Elizabeth Jackson clocked the fastest women's 3,000 steeplechase time ever run on U.S. soil with her winning time of time 9:47.39. The American recordholder, Jackson has won three of the four U.S. titles ever run in the event.
On the men's side Sunday, Alvin Harrison emerged from the long shadow of Michael Johnson (who was in attendance) by winning the 400 title in 44.62. It was the first U.S. title for Harrison, the 2000 Olympic silver medalist behind Johnson and a two-time Olympic 4x400m gold medalist.
Harrison paid homage to Johnson on the awards stand and spoke of becoming the world's premier 400 runner: "I will take this throne," he said, "and assume this throne and be the king I'm supposed to be."
Walter Davis added the U.S. outdoor triple jump crown to his NCAA long and triple jump titles with a stadium record of 57-8 1/2. That made Davis the No. 6 performer in U.S. history.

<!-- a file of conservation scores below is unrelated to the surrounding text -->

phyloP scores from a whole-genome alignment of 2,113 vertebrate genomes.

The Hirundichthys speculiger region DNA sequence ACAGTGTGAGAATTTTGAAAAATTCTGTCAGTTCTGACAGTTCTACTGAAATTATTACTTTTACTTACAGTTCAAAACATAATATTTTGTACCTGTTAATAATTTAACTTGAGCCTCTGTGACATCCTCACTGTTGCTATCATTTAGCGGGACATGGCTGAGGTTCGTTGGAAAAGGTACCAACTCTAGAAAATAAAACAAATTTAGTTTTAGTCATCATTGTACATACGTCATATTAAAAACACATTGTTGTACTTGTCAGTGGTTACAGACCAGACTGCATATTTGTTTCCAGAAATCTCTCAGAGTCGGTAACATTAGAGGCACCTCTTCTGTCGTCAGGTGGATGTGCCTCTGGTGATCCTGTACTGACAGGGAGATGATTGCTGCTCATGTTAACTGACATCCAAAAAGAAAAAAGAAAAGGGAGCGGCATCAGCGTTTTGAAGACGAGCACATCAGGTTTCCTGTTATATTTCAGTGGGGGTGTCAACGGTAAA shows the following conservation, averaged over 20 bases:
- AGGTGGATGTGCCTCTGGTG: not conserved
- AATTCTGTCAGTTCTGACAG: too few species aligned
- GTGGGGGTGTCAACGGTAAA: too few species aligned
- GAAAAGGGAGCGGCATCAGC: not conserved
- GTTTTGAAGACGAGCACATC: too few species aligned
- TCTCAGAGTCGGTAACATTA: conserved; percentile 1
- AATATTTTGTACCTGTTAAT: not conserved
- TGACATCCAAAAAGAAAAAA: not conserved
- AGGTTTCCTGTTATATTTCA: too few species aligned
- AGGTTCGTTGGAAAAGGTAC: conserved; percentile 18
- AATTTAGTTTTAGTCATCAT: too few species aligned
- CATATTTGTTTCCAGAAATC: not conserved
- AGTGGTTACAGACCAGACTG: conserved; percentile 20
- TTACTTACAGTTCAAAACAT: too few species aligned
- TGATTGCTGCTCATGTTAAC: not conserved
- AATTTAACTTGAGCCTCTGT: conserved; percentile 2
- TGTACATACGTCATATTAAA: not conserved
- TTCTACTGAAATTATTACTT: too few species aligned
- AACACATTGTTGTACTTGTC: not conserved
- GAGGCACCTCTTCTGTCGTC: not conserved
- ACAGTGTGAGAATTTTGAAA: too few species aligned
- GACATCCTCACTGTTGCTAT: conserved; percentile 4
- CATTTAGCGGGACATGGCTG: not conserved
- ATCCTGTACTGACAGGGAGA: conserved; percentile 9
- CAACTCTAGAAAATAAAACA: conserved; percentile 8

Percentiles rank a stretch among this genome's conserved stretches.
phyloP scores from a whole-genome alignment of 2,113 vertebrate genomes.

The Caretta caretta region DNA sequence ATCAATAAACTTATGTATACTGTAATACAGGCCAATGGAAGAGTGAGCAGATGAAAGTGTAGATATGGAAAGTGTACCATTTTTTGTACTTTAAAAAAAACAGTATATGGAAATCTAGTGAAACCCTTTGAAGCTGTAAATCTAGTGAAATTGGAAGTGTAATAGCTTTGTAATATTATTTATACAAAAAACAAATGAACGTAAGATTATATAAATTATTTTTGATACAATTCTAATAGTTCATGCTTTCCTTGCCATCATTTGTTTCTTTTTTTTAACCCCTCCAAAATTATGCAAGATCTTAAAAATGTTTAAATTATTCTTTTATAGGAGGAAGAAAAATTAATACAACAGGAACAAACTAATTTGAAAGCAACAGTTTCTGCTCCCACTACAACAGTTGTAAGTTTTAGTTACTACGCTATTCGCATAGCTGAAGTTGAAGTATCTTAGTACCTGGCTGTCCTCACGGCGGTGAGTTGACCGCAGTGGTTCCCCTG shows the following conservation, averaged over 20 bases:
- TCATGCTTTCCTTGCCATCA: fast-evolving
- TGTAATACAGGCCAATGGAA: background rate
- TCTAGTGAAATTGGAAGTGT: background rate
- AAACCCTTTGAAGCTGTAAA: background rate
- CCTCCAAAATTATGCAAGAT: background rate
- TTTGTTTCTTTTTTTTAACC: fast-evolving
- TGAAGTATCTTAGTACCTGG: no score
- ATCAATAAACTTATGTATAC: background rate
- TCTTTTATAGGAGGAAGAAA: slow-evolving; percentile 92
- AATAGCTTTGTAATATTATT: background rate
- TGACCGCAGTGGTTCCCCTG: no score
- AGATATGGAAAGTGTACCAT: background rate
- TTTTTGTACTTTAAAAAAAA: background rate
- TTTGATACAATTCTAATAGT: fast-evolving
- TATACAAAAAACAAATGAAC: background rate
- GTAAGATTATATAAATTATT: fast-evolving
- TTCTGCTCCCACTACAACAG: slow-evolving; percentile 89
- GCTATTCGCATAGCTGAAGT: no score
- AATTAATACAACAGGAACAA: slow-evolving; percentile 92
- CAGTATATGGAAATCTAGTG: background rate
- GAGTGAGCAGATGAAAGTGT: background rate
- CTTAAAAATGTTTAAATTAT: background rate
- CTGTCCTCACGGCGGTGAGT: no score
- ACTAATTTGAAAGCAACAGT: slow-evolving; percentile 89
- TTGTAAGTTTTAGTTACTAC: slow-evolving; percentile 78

Nathan Leeper won a tight competition in the men's jump, clearing 7-7 1/4 on his third attempt to win his fourth straight outdoor title.
James Carter was a first-time winner in the men's 400 hurdles with a 2002 U.S.-leading time of 48.12.
The men's 100 more than lived up to its pre-meet billing and the tension surrounding a Greene-Tim Montgomery battle of sprint heavyweights. Greene had dominated Montgomery in Friday's semifinal by using an explosive start to put Montgomery away early. But on Saturday Montgomery was undeterred by another brilliant start by Greene, the world recordholder, world champion and Olympic gold medalist.
The 2001 U.S. champion, Montgomery made big gains on Greene in the final 10 meters but it wasn't enough to unseat the world's fastest human. Greene won in a wind-aided 9.88 and Montgomery was second in 9.89, running with a 2.4 meters-per-second tailwind.
"It was probably the best start I've ever had," Greene said. "This was my third race of the year, and I'm still trying to put things together. Tim gave me a fantastic run, and I hope the fans loved it. I love the crowd here - they're the ones who get us hyped up to run."